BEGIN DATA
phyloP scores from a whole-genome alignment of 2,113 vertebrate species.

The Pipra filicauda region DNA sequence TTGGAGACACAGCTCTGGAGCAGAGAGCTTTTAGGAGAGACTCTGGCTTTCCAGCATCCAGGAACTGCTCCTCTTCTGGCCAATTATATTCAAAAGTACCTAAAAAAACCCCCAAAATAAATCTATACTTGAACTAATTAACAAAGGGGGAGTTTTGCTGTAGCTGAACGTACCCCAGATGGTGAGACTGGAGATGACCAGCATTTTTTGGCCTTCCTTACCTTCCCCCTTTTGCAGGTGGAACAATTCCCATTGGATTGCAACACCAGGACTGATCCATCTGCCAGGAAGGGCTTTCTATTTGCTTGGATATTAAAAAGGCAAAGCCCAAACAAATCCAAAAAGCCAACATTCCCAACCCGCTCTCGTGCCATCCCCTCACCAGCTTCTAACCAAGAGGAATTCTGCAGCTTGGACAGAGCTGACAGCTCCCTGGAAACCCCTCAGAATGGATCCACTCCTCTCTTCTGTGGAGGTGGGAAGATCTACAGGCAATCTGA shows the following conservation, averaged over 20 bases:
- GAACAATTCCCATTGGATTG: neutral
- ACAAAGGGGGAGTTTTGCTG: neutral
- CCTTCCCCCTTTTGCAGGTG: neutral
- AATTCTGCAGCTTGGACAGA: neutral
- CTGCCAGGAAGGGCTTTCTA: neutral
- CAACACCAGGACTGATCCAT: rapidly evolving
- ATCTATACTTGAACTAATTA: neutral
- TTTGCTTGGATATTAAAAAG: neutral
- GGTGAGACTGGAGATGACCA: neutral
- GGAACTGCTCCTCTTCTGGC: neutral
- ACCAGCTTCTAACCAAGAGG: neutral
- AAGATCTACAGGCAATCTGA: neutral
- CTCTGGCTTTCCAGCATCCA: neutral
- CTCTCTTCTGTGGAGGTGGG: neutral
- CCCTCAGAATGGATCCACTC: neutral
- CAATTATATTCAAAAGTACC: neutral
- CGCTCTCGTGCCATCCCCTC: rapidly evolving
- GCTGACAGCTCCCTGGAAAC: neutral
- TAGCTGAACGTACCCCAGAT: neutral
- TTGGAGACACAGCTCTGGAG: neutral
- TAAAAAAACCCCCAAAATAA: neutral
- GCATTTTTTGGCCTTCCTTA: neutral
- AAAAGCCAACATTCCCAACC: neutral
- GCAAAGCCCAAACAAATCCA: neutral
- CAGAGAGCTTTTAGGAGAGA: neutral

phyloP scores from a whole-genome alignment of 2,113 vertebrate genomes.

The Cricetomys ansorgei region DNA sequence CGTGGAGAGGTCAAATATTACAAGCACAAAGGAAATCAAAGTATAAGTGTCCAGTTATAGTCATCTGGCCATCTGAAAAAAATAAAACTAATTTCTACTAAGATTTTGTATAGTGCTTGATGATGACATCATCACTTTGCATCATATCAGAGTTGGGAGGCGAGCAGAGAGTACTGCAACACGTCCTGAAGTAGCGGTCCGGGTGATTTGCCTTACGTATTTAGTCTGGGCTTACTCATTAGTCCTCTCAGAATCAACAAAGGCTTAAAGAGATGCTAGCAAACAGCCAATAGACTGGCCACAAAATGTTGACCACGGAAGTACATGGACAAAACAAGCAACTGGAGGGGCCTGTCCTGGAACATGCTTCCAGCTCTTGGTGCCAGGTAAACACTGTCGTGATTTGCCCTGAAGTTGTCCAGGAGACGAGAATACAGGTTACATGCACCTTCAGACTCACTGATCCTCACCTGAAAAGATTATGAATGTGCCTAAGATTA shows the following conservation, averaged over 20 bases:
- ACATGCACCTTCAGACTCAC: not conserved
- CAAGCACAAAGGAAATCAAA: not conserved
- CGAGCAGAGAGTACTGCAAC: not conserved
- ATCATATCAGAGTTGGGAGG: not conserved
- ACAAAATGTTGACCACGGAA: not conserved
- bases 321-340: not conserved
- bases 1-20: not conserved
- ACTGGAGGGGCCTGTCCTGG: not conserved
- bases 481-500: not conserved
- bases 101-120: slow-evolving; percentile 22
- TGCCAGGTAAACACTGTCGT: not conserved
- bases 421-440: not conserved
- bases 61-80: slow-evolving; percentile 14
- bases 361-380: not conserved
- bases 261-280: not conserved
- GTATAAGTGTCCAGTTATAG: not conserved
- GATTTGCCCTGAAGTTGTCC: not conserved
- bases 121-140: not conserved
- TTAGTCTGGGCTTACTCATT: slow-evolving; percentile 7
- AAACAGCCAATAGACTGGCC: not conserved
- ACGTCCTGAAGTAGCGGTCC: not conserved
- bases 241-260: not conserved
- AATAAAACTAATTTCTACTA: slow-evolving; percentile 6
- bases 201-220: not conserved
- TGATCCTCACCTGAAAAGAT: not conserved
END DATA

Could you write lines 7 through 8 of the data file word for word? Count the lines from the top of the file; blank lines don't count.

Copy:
- CTGCCAGGAAGGGCTTTCTA: neutral
- CAACACCAGGACTGATCCAT: rapidly evolving